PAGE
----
Most thoughtful religionists, paranormalists, New Agers, or adherents of other non-science based worldviews feel, at least to some extent, the force of the empirical imperative: that beliefs need validation independent of one’s subjective convictions. There are two main ways that they attempt to satisfy this requirement. One is to claim to be doing science, the other is to claim that there are reliable non-scientific ways of knowing which reveal truths that science can’t capture.
I’m surprised he would say there are these two, and apparently just these two, ways in which believers validate their faith independently of subjective convictions. The two he addresses are quite at the bottom of the list among apologetical arguments.
When he speaks of our “claim to be doing science,” he is pointing specifically at biological Intelligent Design arguments.
The first strategy is exemplified by creationists and proponents of intelligent design, who argue that science, were it honestly and properly conducted, would consider and confirm supernatural explanations of phenomena, for instance the appearance of life on earth and the diversity of species. Science, they say, has been hijacked by philosophical and metaphysical naturalists, who conspire to discount evidence that the earth was created 10,000 years ago, or that the human form is the result of supernatural agency, not the historically contingent process of natural selection.
I think almost every apologist would be quick to admit that, no matter how convinced he or she may be regarding biological ID arguments, using such arguments to persuade unbelievers is an uphill battle. There are too many weeds to clear out of the way, especially philosophical discussions about scientific methodologies and what may be admitted as possible explanations. There is also all the weight of established biology to push against.
Over the course of time, ID can indeed be persuasive: witness Antony Flew, for example. But if I were invited to debate an atheist/agnostic on the existence of God, I certainly wouldn’t begin there. The natural world offers much easier starting places, like the evidence of design in the fine-tuning of the cosmos, which I consider extremely strong. It’s so strong, in fact, that the only real competing explanation is as non-empirical, non-falsifiable as you can get, and quite likely the hugest violation of Occam’s Razor in the history of thought.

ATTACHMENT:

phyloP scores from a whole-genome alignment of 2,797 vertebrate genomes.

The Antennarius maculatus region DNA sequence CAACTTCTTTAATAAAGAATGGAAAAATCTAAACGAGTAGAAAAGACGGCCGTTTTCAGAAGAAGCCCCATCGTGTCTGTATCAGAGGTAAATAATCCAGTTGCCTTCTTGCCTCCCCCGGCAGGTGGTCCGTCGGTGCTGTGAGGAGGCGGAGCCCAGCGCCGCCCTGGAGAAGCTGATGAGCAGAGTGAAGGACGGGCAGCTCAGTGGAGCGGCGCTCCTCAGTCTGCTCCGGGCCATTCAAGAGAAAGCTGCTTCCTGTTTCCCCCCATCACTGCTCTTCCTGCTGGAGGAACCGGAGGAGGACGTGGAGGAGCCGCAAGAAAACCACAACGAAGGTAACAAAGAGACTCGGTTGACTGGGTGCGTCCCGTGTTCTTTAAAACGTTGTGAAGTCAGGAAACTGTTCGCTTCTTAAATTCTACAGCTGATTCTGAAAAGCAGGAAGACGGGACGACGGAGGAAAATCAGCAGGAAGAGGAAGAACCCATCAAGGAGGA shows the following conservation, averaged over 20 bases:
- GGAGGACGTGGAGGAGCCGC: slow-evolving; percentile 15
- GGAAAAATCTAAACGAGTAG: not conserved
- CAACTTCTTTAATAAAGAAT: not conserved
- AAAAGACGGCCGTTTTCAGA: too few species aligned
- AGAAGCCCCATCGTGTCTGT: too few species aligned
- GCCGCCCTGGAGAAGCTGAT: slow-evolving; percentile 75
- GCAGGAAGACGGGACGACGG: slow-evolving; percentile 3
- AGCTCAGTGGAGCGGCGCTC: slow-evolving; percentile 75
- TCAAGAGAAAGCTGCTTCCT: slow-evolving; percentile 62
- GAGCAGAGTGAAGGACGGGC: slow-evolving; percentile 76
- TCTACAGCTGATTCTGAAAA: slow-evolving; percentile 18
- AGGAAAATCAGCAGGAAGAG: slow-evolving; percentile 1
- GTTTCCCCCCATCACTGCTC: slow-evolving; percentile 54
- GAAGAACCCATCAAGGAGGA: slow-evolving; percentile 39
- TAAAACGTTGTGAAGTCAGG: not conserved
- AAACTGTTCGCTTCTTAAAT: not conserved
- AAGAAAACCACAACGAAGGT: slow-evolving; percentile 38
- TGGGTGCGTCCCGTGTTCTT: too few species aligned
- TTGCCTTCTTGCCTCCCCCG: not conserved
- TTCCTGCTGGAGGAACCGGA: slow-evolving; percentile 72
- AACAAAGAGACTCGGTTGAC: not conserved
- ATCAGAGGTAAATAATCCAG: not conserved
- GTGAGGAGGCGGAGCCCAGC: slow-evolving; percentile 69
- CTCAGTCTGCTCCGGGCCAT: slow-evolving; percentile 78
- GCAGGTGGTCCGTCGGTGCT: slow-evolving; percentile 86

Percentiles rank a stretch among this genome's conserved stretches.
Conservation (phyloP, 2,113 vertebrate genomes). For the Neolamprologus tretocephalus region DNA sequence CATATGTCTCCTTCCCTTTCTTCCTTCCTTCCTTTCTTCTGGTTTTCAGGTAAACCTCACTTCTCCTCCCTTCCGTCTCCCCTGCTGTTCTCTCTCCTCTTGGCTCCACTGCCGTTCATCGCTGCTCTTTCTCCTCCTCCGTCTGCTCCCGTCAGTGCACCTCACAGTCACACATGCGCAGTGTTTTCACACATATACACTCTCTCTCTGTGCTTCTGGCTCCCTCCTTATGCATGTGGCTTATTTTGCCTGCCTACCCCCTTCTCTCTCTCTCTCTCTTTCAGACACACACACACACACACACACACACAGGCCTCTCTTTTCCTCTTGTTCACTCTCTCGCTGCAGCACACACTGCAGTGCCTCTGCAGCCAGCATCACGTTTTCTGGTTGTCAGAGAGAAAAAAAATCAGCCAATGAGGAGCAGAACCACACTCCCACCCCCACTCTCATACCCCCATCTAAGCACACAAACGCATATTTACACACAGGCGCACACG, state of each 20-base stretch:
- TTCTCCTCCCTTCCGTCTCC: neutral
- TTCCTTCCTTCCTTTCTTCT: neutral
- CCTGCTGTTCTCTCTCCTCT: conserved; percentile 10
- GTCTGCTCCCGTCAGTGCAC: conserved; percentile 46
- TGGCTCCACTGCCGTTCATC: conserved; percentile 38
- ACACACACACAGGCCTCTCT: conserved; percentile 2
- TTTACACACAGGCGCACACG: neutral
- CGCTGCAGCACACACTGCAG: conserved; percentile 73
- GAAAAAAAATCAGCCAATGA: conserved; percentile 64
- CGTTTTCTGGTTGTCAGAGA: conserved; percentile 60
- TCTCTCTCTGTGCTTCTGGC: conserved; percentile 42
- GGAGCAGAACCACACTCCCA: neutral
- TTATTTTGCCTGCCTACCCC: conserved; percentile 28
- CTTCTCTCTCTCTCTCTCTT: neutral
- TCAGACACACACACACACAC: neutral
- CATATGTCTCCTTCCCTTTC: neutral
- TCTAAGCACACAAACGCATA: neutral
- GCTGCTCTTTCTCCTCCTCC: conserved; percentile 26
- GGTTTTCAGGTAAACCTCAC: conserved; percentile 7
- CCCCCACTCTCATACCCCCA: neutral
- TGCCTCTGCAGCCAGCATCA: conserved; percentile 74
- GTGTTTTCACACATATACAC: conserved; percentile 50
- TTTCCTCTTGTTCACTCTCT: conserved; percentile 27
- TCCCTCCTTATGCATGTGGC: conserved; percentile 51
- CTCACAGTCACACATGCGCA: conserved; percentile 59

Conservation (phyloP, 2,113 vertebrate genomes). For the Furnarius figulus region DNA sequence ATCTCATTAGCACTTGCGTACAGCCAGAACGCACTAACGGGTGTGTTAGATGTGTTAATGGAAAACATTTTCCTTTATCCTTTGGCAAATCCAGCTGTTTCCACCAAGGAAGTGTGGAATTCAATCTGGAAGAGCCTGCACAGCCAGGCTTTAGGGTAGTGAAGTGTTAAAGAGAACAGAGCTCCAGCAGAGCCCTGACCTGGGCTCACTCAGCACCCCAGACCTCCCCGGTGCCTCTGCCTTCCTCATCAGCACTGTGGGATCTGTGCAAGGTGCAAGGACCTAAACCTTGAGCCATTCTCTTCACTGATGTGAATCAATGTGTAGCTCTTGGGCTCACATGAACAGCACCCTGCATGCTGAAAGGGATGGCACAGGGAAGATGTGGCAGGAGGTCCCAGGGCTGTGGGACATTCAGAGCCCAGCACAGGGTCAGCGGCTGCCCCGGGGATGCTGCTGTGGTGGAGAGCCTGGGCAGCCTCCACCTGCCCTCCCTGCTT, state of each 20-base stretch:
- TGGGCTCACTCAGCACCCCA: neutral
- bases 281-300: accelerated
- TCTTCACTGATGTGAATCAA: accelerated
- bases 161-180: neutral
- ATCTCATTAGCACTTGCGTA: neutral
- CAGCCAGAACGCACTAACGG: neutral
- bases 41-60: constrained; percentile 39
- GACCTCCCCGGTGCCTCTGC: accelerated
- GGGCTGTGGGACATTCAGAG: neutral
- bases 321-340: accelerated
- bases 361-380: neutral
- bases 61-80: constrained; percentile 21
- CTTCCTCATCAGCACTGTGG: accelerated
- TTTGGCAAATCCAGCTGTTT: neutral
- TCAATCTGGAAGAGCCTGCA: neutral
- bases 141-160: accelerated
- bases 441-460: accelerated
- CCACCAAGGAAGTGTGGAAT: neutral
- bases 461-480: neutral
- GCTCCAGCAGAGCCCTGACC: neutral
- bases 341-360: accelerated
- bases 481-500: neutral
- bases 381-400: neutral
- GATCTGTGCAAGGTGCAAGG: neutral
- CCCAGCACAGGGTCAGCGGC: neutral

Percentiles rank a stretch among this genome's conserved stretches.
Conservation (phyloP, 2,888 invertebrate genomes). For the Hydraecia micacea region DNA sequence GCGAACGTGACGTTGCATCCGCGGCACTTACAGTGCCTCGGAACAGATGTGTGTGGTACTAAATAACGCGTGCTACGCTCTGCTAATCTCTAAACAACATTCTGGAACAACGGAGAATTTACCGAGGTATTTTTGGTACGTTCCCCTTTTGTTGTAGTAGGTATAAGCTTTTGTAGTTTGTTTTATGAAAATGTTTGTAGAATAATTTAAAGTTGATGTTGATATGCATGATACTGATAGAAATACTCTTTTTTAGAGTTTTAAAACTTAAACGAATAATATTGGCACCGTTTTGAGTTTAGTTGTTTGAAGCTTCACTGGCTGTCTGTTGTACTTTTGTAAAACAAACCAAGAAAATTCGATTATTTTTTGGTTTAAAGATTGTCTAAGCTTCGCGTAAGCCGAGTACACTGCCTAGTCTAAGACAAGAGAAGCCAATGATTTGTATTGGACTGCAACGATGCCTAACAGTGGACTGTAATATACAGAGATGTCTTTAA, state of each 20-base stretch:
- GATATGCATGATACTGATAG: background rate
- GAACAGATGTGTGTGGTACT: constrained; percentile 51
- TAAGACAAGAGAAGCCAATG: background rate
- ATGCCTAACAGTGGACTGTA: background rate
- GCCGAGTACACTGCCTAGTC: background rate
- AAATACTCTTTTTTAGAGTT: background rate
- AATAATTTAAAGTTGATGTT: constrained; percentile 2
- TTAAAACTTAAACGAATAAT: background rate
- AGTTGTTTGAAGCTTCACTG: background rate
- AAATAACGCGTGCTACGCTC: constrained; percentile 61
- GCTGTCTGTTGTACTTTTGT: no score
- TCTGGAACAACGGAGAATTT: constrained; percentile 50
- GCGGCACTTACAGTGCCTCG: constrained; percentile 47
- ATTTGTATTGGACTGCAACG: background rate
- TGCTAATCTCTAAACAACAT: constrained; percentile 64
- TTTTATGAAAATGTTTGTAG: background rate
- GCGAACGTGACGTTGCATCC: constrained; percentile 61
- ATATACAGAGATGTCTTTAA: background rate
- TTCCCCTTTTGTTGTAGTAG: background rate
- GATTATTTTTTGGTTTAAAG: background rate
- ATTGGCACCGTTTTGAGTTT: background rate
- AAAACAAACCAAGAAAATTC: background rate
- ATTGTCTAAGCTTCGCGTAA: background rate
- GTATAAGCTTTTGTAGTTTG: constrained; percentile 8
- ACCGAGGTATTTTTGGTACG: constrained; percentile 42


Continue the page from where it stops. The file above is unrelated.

When Clark expands on the other way he says we believers validate our beliefs, he points only to inner impressions of God that believers sense (specifically John Haught, in Clark’s example). This is a matter for careful thought. Alvin Plantinga, one of today’s leading philosophers of religion, devotes something like one-third of a book to it (Warranted Christian Belief). The end of it all is this: there’s nothing necessarily irrational or incoherent at all about perceiving God through an inner sensus divinitatus. It can most assuredly count as validation for those who do perceive God in that way. It does not count as evidence for others, though. As William Lane Craig puts it, the internal witness of the Holy Spirit is one way I know about God, but not a way I can show God’s reality, for no one else has access to my internal experiences.
So Haught is not wrong about this at all, at least as Clark represents him, but one person’s internal assurance is not expected to be another’s convincing evidence.
Where Clark really misses the boat is in representing believers as having only these two forms of validation. If all I had to go on was the witness of the Holy Spirit within me, I might be fully persuaded on that basis alone—God could do that in me without any external evidence at all if he wished. The fact is, though, I don’t have only the Holy Spirit to show me the reality of God. Christians do not rely on just that; nor do we place our faith in biological Intelligent Design. (There were Christians around for at least a few centuries before Scientific Creationism, after all!) There are multiple other evidences, evidences that satisfy Clark’s “requirement” of “validation independent of one’s subjective convictions. Alvin Plantinga’s quick overview of Two Dozen (or so) Theistic Arguments lists multiple starting points. History provides much evidence in support of the Old and New Testament records.
Clark probably views all these arguments as less than convincing. That’s his privilege, though I would disagree. What seems strange is that he would pick out two of the least convincing (for non-believers) arguments of them all, and present them as if that’s all we count on in Christianity.
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